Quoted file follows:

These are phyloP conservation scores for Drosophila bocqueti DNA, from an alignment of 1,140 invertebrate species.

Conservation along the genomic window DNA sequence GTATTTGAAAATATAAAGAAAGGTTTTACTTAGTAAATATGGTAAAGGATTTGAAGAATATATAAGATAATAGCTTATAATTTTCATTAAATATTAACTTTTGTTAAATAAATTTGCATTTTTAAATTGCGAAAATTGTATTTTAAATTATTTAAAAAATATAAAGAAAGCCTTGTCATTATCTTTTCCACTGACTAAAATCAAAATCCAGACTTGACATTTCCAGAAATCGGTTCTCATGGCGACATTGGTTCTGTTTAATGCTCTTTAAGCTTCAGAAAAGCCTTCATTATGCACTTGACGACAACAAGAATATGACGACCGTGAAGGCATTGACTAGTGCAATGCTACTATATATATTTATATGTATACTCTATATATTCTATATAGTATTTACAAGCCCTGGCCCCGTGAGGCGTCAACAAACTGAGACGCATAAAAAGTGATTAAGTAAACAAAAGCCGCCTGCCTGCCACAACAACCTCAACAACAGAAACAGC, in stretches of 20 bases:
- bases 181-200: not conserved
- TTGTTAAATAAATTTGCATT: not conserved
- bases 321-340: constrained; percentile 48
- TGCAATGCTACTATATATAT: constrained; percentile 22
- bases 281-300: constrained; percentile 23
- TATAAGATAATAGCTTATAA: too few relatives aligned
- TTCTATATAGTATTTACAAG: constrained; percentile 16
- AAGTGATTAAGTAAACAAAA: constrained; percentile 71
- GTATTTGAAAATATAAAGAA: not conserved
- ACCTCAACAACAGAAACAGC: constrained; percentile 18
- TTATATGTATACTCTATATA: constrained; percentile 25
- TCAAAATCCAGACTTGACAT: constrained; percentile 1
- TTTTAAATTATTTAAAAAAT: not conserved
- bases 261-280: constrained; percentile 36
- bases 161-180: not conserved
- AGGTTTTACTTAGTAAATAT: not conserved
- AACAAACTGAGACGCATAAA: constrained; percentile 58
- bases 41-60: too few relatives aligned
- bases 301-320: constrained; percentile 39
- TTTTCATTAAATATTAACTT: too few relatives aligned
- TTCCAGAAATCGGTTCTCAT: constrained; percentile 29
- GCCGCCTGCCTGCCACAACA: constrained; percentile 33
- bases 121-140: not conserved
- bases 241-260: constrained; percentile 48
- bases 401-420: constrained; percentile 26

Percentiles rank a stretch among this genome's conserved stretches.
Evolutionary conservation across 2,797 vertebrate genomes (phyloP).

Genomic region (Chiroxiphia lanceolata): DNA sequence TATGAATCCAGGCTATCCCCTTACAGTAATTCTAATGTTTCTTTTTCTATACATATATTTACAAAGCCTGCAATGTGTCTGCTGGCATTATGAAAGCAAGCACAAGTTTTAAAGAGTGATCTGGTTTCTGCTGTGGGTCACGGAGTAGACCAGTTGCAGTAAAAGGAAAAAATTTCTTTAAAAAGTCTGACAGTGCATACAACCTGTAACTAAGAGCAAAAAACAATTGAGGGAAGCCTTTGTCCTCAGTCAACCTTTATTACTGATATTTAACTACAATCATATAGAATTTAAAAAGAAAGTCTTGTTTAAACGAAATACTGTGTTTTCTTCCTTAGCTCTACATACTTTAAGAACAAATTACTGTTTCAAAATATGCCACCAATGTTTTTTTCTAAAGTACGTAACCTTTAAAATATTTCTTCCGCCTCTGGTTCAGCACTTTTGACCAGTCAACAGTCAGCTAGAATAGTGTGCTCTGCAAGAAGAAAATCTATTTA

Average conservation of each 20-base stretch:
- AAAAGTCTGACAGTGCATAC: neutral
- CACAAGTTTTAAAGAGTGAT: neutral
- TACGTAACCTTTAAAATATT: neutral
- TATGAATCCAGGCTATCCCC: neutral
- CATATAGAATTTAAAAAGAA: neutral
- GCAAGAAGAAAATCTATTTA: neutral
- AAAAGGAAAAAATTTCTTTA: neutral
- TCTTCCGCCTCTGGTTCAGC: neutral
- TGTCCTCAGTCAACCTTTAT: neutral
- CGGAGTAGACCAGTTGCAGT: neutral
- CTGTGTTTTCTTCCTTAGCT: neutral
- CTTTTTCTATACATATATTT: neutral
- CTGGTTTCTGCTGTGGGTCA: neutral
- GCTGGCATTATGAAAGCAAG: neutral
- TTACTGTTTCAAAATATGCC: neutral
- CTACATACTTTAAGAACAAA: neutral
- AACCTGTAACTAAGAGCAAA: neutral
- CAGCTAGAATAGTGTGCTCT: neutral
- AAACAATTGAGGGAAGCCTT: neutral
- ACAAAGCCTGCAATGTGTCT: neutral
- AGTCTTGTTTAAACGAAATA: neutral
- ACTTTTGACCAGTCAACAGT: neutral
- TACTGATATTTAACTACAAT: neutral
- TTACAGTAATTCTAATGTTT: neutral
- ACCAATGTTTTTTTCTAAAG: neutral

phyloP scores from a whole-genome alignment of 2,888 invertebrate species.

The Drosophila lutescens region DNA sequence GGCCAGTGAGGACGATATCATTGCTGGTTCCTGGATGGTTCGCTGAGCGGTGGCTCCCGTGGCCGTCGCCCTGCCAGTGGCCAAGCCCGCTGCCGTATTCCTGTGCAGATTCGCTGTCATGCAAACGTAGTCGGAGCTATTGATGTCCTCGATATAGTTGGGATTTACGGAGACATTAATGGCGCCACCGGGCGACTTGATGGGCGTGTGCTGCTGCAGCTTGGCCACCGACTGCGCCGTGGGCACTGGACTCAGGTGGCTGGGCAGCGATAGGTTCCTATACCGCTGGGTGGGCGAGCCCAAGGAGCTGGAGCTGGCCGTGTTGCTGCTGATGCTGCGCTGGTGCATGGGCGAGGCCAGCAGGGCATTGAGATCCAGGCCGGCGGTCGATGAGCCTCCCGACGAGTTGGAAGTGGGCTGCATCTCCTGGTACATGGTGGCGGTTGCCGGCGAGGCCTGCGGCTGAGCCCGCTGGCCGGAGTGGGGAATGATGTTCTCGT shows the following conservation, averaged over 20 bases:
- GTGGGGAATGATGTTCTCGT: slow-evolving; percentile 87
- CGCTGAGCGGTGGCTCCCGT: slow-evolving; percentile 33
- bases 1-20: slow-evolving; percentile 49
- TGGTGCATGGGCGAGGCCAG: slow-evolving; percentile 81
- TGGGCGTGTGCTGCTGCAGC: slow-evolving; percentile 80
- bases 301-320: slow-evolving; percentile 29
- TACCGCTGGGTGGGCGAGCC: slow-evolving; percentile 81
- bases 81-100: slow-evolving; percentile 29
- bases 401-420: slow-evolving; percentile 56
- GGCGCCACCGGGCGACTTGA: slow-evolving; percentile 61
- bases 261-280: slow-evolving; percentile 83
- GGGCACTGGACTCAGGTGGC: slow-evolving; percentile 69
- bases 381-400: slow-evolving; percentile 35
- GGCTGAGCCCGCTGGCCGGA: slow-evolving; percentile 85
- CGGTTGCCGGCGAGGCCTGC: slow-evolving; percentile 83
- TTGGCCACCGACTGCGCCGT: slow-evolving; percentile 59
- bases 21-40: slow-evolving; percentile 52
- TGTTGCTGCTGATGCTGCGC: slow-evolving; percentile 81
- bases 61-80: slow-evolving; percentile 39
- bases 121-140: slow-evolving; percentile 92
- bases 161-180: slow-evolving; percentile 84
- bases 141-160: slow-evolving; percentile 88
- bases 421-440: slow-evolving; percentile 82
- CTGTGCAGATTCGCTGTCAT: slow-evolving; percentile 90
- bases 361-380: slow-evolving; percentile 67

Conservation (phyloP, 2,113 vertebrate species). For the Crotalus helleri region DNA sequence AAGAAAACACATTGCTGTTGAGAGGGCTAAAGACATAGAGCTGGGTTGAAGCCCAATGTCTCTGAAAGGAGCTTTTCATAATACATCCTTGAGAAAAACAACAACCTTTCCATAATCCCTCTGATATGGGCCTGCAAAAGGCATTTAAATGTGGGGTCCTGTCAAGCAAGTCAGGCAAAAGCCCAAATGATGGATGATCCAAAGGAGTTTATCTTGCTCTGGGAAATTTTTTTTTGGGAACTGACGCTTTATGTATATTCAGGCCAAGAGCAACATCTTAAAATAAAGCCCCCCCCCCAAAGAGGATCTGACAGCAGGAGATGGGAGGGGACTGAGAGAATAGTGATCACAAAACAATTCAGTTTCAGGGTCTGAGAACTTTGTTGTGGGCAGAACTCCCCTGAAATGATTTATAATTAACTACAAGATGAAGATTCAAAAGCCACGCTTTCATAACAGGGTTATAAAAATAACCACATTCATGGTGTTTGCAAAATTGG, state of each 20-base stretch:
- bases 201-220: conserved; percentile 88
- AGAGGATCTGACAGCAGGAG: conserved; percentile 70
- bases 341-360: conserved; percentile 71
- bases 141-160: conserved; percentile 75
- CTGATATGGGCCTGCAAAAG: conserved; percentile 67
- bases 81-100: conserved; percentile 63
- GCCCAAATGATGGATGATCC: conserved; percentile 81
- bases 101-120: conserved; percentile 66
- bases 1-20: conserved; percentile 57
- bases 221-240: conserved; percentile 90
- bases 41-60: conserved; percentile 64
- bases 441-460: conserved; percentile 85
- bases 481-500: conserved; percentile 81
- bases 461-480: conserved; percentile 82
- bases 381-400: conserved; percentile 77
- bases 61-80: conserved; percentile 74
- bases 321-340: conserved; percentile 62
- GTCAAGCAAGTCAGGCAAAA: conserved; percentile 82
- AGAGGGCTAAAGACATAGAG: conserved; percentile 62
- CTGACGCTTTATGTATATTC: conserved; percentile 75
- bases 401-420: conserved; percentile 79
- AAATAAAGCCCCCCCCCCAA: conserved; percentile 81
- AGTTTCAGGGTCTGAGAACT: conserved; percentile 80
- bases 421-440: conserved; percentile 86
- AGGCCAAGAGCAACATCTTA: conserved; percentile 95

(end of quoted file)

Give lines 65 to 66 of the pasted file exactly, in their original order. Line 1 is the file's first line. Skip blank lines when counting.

- TACCGCTGGGTGGGCGAGCC: slow-evolving; percentile 81
- bases 81-100: slow-evolving; percentile 29